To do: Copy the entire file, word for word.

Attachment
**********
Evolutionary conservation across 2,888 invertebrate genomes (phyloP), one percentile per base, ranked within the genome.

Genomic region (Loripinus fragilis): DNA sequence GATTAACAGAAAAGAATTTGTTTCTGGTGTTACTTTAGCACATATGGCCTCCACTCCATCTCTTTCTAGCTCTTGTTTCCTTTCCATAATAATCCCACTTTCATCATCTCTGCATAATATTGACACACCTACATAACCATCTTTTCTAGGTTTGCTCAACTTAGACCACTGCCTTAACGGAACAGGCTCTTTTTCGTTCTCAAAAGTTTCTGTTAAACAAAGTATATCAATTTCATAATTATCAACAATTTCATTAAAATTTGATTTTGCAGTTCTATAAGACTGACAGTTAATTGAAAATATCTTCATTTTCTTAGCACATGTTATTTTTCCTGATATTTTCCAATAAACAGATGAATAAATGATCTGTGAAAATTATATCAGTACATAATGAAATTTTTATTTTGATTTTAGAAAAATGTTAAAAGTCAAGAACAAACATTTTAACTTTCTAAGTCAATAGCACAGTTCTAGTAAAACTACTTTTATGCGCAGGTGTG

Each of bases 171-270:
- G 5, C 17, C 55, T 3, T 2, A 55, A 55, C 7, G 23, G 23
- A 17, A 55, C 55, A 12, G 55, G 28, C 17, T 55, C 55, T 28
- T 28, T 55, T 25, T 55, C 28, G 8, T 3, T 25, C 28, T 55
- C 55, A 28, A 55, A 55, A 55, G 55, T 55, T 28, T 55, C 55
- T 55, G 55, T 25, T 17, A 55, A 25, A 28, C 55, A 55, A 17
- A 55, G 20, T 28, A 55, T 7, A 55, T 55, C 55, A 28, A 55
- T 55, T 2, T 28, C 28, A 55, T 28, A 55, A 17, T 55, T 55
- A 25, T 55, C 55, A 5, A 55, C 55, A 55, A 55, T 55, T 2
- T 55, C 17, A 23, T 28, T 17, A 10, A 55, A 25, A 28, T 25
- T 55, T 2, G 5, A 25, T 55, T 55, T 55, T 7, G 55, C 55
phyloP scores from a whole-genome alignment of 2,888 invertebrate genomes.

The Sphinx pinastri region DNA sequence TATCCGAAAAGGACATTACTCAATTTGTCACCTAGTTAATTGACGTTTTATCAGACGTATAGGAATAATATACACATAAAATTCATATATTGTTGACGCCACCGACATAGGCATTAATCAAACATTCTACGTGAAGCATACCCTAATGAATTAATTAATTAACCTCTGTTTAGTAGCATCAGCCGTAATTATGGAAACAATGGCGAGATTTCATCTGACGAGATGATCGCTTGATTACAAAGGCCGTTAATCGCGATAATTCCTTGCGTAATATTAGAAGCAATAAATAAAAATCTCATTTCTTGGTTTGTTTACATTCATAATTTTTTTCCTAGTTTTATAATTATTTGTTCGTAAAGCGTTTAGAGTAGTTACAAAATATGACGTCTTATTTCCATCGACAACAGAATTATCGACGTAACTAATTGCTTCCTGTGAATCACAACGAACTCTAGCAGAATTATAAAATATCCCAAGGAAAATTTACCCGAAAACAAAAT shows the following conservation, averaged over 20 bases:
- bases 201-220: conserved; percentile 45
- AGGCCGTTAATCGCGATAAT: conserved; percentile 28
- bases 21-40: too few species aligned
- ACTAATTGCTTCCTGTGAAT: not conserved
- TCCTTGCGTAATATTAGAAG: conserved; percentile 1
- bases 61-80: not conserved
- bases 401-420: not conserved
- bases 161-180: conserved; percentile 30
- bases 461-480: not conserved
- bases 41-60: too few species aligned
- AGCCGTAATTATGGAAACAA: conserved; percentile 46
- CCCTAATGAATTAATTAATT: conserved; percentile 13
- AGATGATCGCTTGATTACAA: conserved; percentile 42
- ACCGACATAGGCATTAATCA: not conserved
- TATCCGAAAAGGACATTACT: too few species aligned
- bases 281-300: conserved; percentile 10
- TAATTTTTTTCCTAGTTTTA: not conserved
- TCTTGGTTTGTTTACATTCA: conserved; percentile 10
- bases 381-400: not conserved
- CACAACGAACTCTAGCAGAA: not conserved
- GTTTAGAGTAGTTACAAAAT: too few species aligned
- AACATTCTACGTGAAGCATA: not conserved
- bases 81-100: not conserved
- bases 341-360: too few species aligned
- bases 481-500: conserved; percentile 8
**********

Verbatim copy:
Evolutionary conservation across 2,888 invertebrate genomes (phyloP), one percentile per base, ranked within the genome.

Genomic region (Loripinus fragilis): DNA sequence GATTAACAGAAAAGAATTTGTTTCTGGTGTTACTTTAGCACATATGGCCTCCACTCCATCTCTTTCTAGCTCTTGTTTCCTTTCCATAATAATCCCACTTTCATCATCTCTGCATAATATTGACACACCTACATAACCATCTTTTCTAGGTTTGCTCAACTTAGACCACTGCCTTAACGGAACAGGCTCTTTTTCGTTCTCAAAAGTTTCTGTTAAACAAAGTATATCAATTTCATAATTATCAACAATTTCATTAAAATTTGATTTTGCAGTTCTATAAGACTGACAGTTAATTGAAAATATCTTCATTTTCTTAGCACATGTTATTTTTCCTGATATTTTCCAATAAACAGATGAATAAATGATCTGTGAAAATTATATCAGTACATAATGAAATTTTTATTTTGATTTTAGAAAAATGTTAAAAGTCAAGAACAAACATTTTAACTTTCTAAGTCAATAGCACAGTTCTAGTAAAACTACTTTTATGCGCAGGTGTG

Each of bases 171-270:
- G 5, C 17, C 55, T 3, T 2, A 55, A 55, C 7, G 23, G 23
- A 17, A 55, C 55, A 12, G 55, G 28, C 17, T 55, C 55, T 28
- T 28, T 55, T 25, T 55, C 28, G 8, T 3, T 25, C 28, T 55
- C 55, A 28, A 55, A 55, A 55, G 55, T 55, T 28, T 55, C 55
- T 55, G 55, T 25, T 17, A 55, A 25, A 28, C 55, A 55, A 17
- A 55, G 20, T 28, A 55, T 7, A 55, T 55, C 55, A 28, A 55
- T 55, T 2, T 28, C 28, A 55, T 28, A 55, A 17, T 55, T 55
- A 25, T 55, C 55, A 5, A 55, C 55, A 55, A 55, T 55, T 2
- T 55, C 17, A 23, T 28, T 17, A 10, A 55, A 25, A 28, T 25
- T 55, T 2, G 5, A 25, T 55, T 55, T 55, T 7, G 55, C 55
phyloP scores from a whole-genome alignment of 2,888 invertebrate genomes.

The Sphinx pinastri region DNA sequence TATCCGAAAAGGACATTACTCAATTTGTCACCTAGTTAATTGACGTTTTATCAGACGTATAGGAATAATATACACATAAAATTCATATATTGTTGACGCCACCGACATAGGCATTAATCAAACATTCTACGTGAAGCATACCCTAATGAATTAATTAATTAACCTCTGTTTAGTAGCATCAGCCGTAATTATGGAAACAATGGCGAGATTTCATCTGACGAGATGATCGCTTGATTACAAAGGCCGTTAATCGCGATAATTCCTTGCGTAATATTAGAAGCAATAAATAAAAATCTCATTTCTTGGTTTGTTTACATTCATAATTTTTTTCCTAGTTTTATAATTATTTGTTCGTAAAGCGTTTAGAGTAGTTACAAAATATGACGTCTTATTTCCATCGACAACAGAATTATCGACGTAACTAATTGCTTCCTGTGAATCACAACGAACTCTAGCAGAATTATAAAATATCCCAAGGAAAATTTACCCGAAAACAAAAT shows the following conservation, averaged over 20 bases:
- bases 201-220: conserved; percentile 45
- AGGCCGTTAATCGCGATAAT: conserved; percentile 28
- bases 21-40: too few species aligned
- ACTAATTGCTTCCTGTGAAT: not conserved
- TCCTTGCGTAATATTAGAAG: conserved; percentile 1
- bases 61-80: not conserved
- bases 401-420: not conserved
- bases 161-180: conserved; percentile 30
- bases 461-480: not conserved
- bases 41-60: too few species aligned
- AGCCGTAATTATGGAAACAA: conserved; percentile 46
- CCCTAATGAATTAATTAATT: conserved; percentile 13
- AGATGATCGCTTGATTACAA: conserved; percentile 42
- ACCGACATAGGCATTAATCA: not conserved
- TATCCGAAAAGGACATTACT: too few species aligned
- bases 281-300: conserved; percentile 10
- TAATTTTTTTCCTAGTTTTA: not conserved
- TCTTGGTTTGTTTACATTCA: conserved; percentile 10
- bases 381-400: not conserved
- CACAACGAACTCTAGCAGAA: not conserved
- GTTTAGAGTAGTTACAAAAT: too few species aligned
- AACATTCTACGTGAAGCATA: not conserved
- bases 81-100: not conserved
- bases 341-360: too few species aligned
- bases 481-500: conserved; percentile 8